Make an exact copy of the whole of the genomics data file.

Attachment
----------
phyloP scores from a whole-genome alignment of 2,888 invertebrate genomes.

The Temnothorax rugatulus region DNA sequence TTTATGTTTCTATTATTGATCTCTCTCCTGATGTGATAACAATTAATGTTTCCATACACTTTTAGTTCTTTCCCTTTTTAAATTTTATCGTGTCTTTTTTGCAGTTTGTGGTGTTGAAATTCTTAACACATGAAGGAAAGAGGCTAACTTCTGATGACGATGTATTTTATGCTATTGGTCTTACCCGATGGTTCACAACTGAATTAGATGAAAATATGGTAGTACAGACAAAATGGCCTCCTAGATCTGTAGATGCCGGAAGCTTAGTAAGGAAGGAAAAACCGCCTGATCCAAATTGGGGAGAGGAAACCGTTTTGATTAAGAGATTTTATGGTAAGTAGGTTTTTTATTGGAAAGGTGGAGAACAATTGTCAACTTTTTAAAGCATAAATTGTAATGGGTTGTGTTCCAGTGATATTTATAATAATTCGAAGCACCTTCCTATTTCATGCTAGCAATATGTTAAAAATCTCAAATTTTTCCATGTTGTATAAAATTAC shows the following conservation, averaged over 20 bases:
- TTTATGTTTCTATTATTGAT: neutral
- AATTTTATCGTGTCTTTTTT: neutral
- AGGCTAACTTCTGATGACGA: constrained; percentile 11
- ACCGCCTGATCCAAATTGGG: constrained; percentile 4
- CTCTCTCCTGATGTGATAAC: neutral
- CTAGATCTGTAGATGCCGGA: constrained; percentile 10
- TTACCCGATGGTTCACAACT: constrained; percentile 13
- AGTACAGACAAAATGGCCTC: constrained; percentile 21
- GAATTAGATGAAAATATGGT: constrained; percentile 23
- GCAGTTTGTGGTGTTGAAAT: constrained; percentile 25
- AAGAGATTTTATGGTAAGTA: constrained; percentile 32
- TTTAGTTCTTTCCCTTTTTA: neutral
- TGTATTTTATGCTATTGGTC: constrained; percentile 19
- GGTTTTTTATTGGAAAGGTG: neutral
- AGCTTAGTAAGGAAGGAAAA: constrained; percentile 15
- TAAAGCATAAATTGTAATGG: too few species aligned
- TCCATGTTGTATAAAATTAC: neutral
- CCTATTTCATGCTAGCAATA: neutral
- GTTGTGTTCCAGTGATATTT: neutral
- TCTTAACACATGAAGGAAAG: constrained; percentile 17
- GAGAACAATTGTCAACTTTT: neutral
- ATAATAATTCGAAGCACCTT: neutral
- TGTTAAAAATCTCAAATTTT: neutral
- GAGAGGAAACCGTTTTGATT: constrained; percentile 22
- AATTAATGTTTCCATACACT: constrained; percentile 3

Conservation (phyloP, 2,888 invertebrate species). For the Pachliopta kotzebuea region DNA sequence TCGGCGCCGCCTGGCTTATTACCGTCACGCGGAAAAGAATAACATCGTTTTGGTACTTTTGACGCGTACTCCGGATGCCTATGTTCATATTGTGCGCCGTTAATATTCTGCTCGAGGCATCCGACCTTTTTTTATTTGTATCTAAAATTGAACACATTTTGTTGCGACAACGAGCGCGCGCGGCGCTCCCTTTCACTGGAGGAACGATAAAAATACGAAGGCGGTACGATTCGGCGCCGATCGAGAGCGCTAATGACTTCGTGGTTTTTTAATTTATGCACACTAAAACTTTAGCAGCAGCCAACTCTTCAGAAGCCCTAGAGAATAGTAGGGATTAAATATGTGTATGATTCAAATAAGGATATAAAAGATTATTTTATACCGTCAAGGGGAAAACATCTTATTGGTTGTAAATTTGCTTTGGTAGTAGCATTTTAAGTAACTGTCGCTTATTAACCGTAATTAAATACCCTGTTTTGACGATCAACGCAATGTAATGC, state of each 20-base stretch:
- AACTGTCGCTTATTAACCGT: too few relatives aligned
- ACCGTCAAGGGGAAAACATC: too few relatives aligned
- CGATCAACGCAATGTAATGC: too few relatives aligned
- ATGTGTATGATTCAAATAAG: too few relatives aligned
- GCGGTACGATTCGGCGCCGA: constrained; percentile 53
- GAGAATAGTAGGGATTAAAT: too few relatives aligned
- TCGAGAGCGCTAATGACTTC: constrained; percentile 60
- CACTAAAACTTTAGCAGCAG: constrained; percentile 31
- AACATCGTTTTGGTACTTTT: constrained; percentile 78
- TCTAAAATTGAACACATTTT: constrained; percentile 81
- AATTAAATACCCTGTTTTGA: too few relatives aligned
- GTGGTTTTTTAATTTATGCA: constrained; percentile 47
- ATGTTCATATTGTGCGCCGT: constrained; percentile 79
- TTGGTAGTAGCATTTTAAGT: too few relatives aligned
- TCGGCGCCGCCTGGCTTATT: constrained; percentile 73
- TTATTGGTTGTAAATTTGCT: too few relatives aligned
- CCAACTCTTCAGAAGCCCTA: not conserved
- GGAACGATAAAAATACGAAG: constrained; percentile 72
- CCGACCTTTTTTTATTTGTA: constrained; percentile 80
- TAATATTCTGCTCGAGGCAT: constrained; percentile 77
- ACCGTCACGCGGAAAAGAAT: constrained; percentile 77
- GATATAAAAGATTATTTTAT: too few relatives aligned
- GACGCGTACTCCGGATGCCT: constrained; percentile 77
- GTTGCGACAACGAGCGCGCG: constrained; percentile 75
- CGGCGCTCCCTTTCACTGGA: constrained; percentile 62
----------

phyloP scores from a whole-genome alignment of 2,888 invertebrate genomes.

The Temnothorax rugatulus region DNA sequence TTTATGTTTCTATTATTGATCTCTCTCCTGATGTGATAACAATTAATGTTTCCATACACTTTTAGTTCTTTCCCTTTTTAAATTTTATCGTGTCTTTTTTGCAGTTTGTGGTGTTGAAATTCTTAACACATGAAGGAAAGAGGCTAACTTCTGATGACGATGTATTTTATGCTATTGGTCTTACCCGATGGTTCACAACTGAATTAGATGAAAATATGGTAGTACAGACAAAATGGCCTCCTAGATCTGTAGATGCCGGAAGCTTAGTAAGGAAGGAAAAACCGCCTGATCCAAATTGGGGAGAGGAAACCGTTTTGATTAAGAGATTTTATGGTAAGTAGGTTTTTTATTGGAAAGGTGGAGAACAATTGTCAACTTTTTAAAGCATAAATTGTAATGGGTTGTGTTCCAGTGATATTTATAATAATTCGAAGCACCTTCCTATTTCATGCTAGCAATATGTTAAAAATCTCAAATTTTTCCATGTTGTATAAAATTAC shows the following conservation, averaged over 20 bases:
- TTTATGTTTCTATTATTGAT: neutral
- AATTTTATCGTGTCTTTTTT: neutral
- AGGCTAACTTCTGATGACGA: constrained; percentile 11
- ACCGCCTGATCCAAATTGGG: constrained; percentile 4
- CTCTCTCCTGATGTGATAAC: neutral
- CTAGATCTGTAGATGCCGGA: constrained; percentile 10
- TTACCCGATGGTTCACAACT: constrained; percentile 13
- AGTACAGACAAAATGGCCTC: constrained; percentile 21
- GAATTAGATGAAAATATGGT: constrained; percentile 23
- GCAGTTTGTGGTGTTGAAAT: constrained; percentile 25
- AAGAGATTTTATGGTAAGTA: constrained; percentile 32
- TTTAGTTCTTTCCCTTTTTA: neutral
- TGTATTTTATGCTATTGGTC: constrained; percentile 19
- GGTTTTTTATTGGAAAGGTG: neutral
- AGCTTAGTAAGGAAGGAAAA: constrained; percentile 15
- TAAAGCATAAATTGTAATGG: too few species aligned
- TCCATGTTGTATAAAATTAC: neutral
- CCTATTTCATGCTAGCAATA: neutral
- GTTGTGTTCCAGTGATATTT: neutral
- TCTTAACACATGAAGGAAAG: constrained; percentile 17
- GAGAACAATTGTCAACTTTT: neutral
- ATAATAATTCGAAGCACCTT: neutral
- TGTTAAAAATCTCAAATTTT: neutral
- GAGAGGAAACCGTTTTGATT: constrained; percentile 22
- AATTAATGTTTCCATACACT: constrained; percentile 3

Conservation (phyloP, 2,888 invertebrate species). For the Pachliopta kotzebuea region DNA sequence TCGGCGCCGCCTGGCTTATTACCGTCACGCGGAAAAGAATAACATCGTTTTGGTACTTTTGACGCGTACTCCGGATGCCTATGTTCATATTGTGCGCCGTTAATATTCTGCTCGAGGCATCCGACCTTTTTTTATTTGTATCTAAAATTGAACACATTTTGTTGCGACAACGAGCGCGCGCGGCGCTCCCTTTCACTGGAGGAACGATAAAAATACGAAGGCGGTACGATTCGGCGCCGATCGAGAGCGCTAATGACTTCGTGGTTTTTTAATTTATGCACACTAAAACTTTAGCAGCAGCCAACTCTTCAGAAGCCCTAGAGAATAGTAGGGATTAAATATGTGTATGATTCAAATAAGGATATAAAAGATTATTTTATACCGTCAAGGGGAAAACATCTTATTGGTTGTAAATTTGCTTTGGTAGTAGCATTTTAAGTAACTGTCGCTTATTAACCGTAATTAAATACCCTGTTTTGACGATCAACGCAATGTAATGC, state of each 20-base stretch:
- AACTGTCGCTTATTAACCGT: too few relatives aligned
- ACCGTCAAGGGGAAAACATC: too few relatives aligned
- CGATCAACGCAATGTAATGC: too few relatives aligned
- ATGTGTATGATTCAAATAAG: too few relatives aligned
- GCGGTACGATTCGGCGCCGA: constrained; percentile 53
- GAGAATAGTAGGGATTAAAT: too few relatives aligned
- TCGAGAGCGCTAATGACTTC: constrained; percentile 60
- CACTAAAACTTTAGCAGCAG: constrained; percentile 31
- AACATCGTTTTGGTACTTTT: constrained; percentile 78
- TCTAAAATTGAACACATTTT: constrained; percentile 81
- AATTAAATACCCTGTTTTGA: too few relatives aligned
- GTGGTTTTTTAATTTATGCA: constrained; percentile 47
- ATGTTCATATTGTGCGCCGT: constrained; percentile 79
- TTGGTAGTAGCATTTTAAGT: too few relatives aligned
- TCGGCGCCGCCTGGCTTATT: constrained; percentile 73
- TTATTGGTTGTAAATTTGCT: too few relatives aligned
- CCAACTCTTCAGAAGCCCTA: not conserved
- GGAACGATAAAAATACGAAG: constrained; percentile 72
- CCGACCTTTTTTTATTTGTA: constrained; percentile 80
- TAATATTCTGCTCGAGGCAT: constrained; percentile 77
- ACCGTCACGCGGAAAAGAAT: constrained; percentile 77
- GATATAAAAGATTATTTTAT: too few relatives aligned
- GACGCGTACTCCGGATGCCT: constrained; percentile 77
- GTTGCGACAACGAGCGCGCG: constrained; percentile 75
- CGGCGCTCCCTTTCACTGGA: constrained; percentile 62